Now gear up and take your first test ride. Use this time to let new suspension units break in at least one to three full hours. During this time, make some general observations about your suspension performance but avoid making harsh judgments at this point.

Suspension Testing and Adjustment:

The best way to evaluate and set up your front fork and rear shock is to set up a small test track which should include: small bumps, roots, rocks, turn entrance and exit chop, a “G” load which will use up most of your suspension travel with a steep exit lip (this will be helpful in determining rebound adjustment), small and large hoopdedos, dropoffs or jump landings (that you feel comfortable with per your riding level) and a log crossing (if appropriate). I recommend the test track be a maximum 2-1/2 miles long since you will use these obstacles as your control and should continually utilize the exact same bumps so that your observations about suspension adjustment and changes reflect the changes themselves, not random differences in bumps encountered on a trail ride or an event.

Now start to circulate the track making changes as needed. It’s okay to go back over and over again any obstacle where you feel there is need for improvement. However, keep in mind that the bike has to work everywhere. It must absorb the abrupt square edge rocks and steer precisely as well as offer adequate stability at higher speeds. So in the end, there may be a fair amount of compromise to achieve the best package of settings to serve you well in the real world! Remember to be realistic. You may be hitting the obstacles aggressively when you’re riding the small test track but sometimes a more plush, lighter setting will really pay in rocky and rooty conditions when riding a 2 or 3 hour hare scramble or any long day on your bike. I always tell riders that when doing suspension testing and set up, to “trust your own judgment.” Don’t be influenced by what other riders say or what you read in a magazine test article, the conditions and rider levels may not represent your personal use.

Oversteer – Understeer: How it relates to spring selection and suspension adjustment:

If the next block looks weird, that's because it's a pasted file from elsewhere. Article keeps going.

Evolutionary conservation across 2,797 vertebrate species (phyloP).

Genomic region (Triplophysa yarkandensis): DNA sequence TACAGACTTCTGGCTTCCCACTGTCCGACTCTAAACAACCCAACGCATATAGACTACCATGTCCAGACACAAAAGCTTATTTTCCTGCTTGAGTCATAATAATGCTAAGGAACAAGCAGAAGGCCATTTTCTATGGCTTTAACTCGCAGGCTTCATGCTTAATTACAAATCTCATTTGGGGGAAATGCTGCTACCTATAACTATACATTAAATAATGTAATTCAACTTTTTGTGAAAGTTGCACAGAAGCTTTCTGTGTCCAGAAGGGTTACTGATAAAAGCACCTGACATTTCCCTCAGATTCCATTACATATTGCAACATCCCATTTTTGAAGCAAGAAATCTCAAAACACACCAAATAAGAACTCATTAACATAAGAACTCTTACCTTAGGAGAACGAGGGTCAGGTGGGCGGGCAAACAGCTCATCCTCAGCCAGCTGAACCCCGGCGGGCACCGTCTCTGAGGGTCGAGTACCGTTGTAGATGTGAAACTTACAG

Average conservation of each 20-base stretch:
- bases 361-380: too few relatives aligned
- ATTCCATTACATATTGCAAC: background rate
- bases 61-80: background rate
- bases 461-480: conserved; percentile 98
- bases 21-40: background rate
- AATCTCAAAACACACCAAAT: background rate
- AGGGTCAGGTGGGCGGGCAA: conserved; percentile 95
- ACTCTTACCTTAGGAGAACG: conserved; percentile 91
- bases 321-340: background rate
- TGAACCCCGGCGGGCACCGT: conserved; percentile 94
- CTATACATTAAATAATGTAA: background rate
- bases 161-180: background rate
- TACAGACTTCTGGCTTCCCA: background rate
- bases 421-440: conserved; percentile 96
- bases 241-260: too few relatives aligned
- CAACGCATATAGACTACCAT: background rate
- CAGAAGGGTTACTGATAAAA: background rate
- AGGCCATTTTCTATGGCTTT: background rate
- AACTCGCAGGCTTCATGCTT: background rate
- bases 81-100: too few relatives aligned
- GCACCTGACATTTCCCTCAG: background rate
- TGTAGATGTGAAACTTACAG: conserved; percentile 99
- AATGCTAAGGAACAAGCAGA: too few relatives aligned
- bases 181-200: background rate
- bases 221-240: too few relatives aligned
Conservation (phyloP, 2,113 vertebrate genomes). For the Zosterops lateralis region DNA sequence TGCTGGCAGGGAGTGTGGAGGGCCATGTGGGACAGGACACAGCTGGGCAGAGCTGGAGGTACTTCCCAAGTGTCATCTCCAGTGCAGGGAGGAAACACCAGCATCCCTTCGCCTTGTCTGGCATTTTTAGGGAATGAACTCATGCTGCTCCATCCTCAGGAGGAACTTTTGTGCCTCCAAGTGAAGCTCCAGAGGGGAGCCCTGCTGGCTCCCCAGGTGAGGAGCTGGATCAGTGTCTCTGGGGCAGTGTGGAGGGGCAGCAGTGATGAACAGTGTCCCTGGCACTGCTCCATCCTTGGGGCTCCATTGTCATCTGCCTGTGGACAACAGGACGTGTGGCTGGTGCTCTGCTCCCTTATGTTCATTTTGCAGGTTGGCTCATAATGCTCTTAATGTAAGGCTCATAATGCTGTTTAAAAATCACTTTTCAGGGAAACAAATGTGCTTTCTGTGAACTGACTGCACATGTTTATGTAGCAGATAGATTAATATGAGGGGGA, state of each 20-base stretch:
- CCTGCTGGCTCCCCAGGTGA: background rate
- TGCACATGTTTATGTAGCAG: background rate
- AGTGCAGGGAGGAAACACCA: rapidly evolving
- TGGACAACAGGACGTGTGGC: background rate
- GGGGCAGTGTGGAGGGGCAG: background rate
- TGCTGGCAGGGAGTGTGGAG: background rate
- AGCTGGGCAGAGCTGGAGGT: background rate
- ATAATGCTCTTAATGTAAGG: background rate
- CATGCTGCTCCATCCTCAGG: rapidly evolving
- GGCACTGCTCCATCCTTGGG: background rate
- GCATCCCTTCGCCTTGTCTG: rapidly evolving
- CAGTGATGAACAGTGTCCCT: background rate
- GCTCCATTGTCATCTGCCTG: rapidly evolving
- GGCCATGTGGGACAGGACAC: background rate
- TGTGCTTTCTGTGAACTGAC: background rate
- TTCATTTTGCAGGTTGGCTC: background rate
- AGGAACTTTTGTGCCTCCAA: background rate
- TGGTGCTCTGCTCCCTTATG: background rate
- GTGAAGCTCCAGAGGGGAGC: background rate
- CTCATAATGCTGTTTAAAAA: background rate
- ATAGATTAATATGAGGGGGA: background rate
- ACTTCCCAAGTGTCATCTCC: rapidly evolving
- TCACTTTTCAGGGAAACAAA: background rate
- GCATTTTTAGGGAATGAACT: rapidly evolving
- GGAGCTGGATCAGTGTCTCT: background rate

Oversteer is a term which describes too quick steering. Some symptoms of this would be lack of stability at higher speeds and a tendency for the front wheel to tuck under in loamy or sandy turns, a situation known as “high side.”

Understeer is a term which describes sluggish turning. Some symptoms would be difficulty to institute a turn or a tendency for the motorcycle to always feel it wants to go over the berm or stay to the outside of a corner.

Ideally, we want to achieve neutral turning and balanced suspension. Lets say your testing shows your bike has understeer. Some possible solutions for this would be:

A. Slide fork tubes up into the triple clamps thus shifting weight distribution onto the front wheel thereby reducing the rake angle and quickening steering.

B. Increase tension on rear shock spring thus shifting weight distribution onto the front wheel.

These are two simple changes that can dramatically alter the handling, steering and suspension performance of your motorcycle. Some clues that might help you to determine your best course of action are:


Compare the installed length of your shock spring with the free length of the shock spring (the shock spring will need to be removed for this). A general rule is that the installed shock spring should have a maximum of 20mm of tension (preload). Excessive preload will result in poor grip on small bumps like roots and rocks. Another way to determine proper spring selection is to put the bike on a stand, go through a similar measuring procedure as in setting the sag, but this time take the second measurement with no rider, only the bike’s weight. This measurement will determine “static sag.” While the correct static sag might vary depending on terrain, I suggest you should have a minimum of 1” static sag.